What will the likely long-term impacts of Covid-19 be on the sector, and what support is needed to deal with those?

Social distancing is likely to have a dramatic impact on all arts organisations that depend on gathering groups of people together at particular times and in particular spaces. In our own field of making interactive music-making available to people in the form of music therapy and associated activities, the effects are likely to be felt for a very long time and most acutely by the most vulnerable and isolated people in society.

Likewise, ongoing social distancing is likely to impact on our ability to fundraise effectively and sufficiently, restricting the activities and opportunities we can offer people to get involved and support us. As an organisation reliant on charitable fundraising for most of our income, this will inevitably impact on our long-term financial security. We would welcome improved engagement from Government to provide greater support to the sector to weather this storm.

What lessons can be learnt from how DCMS, arms-length bodies and the sector have dealt with Covid-19?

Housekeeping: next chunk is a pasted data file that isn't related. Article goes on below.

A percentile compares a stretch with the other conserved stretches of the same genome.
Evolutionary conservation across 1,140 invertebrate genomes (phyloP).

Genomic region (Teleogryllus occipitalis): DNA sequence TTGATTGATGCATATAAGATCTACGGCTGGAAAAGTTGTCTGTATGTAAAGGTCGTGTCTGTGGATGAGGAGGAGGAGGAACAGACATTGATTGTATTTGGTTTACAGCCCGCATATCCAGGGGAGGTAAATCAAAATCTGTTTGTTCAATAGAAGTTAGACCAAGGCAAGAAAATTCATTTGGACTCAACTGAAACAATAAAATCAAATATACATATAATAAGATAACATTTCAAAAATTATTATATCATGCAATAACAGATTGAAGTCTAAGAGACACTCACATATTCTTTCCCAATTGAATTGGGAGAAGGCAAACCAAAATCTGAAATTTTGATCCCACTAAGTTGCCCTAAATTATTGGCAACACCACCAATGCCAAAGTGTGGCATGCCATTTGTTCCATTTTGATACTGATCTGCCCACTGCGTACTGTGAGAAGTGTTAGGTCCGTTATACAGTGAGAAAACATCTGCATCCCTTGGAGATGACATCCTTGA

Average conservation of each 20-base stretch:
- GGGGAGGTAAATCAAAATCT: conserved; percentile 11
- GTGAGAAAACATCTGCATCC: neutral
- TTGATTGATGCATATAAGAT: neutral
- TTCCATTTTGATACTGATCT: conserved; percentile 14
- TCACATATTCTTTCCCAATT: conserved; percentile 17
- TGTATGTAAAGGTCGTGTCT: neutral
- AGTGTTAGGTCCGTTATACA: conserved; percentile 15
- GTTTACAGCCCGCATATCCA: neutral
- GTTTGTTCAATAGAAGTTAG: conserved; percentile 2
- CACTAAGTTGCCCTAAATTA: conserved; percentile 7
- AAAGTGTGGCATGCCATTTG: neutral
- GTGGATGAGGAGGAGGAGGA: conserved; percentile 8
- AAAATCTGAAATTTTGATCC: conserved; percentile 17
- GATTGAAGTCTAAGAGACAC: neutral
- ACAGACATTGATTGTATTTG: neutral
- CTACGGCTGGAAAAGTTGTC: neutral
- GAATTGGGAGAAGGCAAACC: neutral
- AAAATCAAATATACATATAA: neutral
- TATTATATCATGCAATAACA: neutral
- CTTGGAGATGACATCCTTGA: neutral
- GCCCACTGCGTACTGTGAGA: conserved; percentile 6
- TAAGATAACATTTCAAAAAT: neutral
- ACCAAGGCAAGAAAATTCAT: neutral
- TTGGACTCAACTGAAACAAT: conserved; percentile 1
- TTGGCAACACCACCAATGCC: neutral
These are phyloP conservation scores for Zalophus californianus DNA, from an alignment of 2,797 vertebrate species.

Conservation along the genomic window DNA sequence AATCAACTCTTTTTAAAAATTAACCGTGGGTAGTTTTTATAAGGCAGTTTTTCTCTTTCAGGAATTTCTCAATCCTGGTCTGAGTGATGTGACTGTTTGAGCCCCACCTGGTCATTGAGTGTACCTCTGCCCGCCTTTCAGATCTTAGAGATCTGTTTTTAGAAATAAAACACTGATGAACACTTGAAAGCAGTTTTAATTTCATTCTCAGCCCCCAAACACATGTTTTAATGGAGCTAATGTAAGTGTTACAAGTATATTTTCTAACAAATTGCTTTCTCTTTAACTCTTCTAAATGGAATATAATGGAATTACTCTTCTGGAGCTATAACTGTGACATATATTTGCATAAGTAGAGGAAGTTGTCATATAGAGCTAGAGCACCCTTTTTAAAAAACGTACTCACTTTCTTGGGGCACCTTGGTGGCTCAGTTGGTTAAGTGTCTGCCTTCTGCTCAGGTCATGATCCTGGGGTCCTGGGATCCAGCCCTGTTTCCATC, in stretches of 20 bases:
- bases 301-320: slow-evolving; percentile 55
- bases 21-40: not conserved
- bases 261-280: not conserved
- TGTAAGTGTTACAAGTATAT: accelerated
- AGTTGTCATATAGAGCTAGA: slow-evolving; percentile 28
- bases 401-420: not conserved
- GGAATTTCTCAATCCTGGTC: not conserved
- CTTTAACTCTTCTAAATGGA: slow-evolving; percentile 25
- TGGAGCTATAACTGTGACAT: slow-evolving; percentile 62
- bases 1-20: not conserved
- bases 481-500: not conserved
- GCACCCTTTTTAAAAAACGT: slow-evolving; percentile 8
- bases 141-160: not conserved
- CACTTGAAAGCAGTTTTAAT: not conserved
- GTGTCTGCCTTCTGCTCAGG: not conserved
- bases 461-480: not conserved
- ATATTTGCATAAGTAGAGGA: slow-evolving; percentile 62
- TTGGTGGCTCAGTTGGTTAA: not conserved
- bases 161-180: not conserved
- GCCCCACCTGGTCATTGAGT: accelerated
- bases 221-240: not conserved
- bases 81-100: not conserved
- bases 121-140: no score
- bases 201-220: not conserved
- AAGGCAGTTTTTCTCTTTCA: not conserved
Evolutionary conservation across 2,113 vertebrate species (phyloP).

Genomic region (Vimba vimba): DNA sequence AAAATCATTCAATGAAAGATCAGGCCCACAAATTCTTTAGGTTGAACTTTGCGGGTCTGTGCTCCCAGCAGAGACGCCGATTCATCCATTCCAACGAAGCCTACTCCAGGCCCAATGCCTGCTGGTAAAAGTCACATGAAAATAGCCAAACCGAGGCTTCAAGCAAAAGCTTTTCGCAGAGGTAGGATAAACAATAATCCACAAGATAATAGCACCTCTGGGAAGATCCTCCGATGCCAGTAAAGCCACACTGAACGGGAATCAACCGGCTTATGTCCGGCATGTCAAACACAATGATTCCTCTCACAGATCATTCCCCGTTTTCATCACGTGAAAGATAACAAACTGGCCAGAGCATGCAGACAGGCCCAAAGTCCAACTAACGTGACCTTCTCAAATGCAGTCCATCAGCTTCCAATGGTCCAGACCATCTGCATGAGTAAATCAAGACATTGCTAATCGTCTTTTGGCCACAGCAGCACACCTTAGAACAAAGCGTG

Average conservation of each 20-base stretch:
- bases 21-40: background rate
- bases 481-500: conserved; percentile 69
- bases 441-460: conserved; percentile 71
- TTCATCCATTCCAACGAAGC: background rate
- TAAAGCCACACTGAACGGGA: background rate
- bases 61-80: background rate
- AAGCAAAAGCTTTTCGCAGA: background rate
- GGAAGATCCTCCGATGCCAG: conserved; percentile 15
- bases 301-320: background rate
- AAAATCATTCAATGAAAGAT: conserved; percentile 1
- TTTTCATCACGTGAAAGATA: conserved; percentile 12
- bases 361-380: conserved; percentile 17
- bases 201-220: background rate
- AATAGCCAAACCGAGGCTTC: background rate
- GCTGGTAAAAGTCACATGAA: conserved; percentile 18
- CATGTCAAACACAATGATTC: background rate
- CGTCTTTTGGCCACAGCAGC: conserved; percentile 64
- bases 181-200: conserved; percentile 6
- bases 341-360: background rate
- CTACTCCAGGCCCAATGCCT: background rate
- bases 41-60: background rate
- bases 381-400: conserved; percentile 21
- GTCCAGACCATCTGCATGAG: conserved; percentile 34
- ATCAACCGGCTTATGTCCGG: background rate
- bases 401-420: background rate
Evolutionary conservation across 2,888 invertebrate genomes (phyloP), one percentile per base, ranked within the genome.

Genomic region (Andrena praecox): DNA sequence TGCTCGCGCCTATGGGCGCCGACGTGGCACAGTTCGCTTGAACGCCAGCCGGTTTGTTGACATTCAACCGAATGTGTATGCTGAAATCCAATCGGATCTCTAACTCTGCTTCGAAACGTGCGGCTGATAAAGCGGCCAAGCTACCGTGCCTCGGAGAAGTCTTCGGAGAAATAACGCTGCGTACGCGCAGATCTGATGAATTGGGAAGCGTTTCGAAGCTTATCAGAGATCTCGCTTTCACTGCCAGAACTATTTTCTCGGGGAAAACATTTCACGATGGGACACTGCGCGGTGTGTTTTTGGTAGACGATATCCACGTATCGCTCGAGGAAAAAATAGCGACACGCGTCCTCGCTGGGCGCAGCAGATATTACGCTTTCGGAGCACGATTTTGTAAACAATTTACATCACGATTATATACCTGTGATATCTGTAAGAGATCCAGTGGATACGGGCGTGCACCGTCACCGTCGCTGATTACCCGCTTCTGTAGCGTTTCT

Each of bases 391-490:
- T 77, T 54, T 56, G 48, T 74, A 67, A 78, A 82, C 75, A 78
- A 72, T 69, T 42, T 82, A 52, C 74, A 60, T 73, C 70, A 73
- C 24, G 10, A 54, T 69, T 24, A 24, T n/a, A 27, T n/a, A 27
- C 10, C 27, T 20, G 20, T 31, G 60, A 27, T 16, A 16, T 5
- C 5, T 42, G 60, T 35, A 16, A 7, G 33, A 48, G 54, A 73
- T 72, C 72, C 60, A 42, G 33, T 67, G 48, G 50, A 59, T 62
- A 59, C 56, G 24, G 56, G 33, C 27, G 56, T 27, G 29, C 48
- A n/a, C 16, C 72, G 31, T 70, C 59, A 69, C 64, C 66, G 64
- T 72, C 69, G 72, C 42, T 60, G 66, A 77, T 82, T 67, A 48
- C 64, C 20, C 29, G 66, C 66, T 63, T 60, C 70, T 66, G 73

Creative arts practitioners and charitable organisations are resourceful, imaginative and flexible, and have pivoted quickly to adapt to the new societal needs that have been created by the pandemic as well as the challenges. If DCMS and other Government departments had engaged with the sector sooner and more effectively we would have been able to make a greater contribution to finding solutions together.

How might the sector evolve after Covid-19, and how can DCMS support such innovation to deal with future challenges?

While there is likely to be increased use of digital technology to facilitate access to some form of music therapy online, this will never fully replace the need for live, face to face engagement in the creative arts, especially where vulnerable and marginalised communities and individuals are concerned. For this reason, we would like to see the prioritisation of the musical, artistic and creative experiences of people who, even in normal times, find it hardest to access meaningful creative experiences but who stand to benefit from them most. This includes people living with learning disabilities, cognitive impairment, autism, or developmental delay, and people who are excluded from participating in mainstream society by mental illness, dementia, poverty, or their status as refugees or asylum seekers. For them it is imperative that we find ways to continue to make music therapy and meaningful music-making experiences accessible.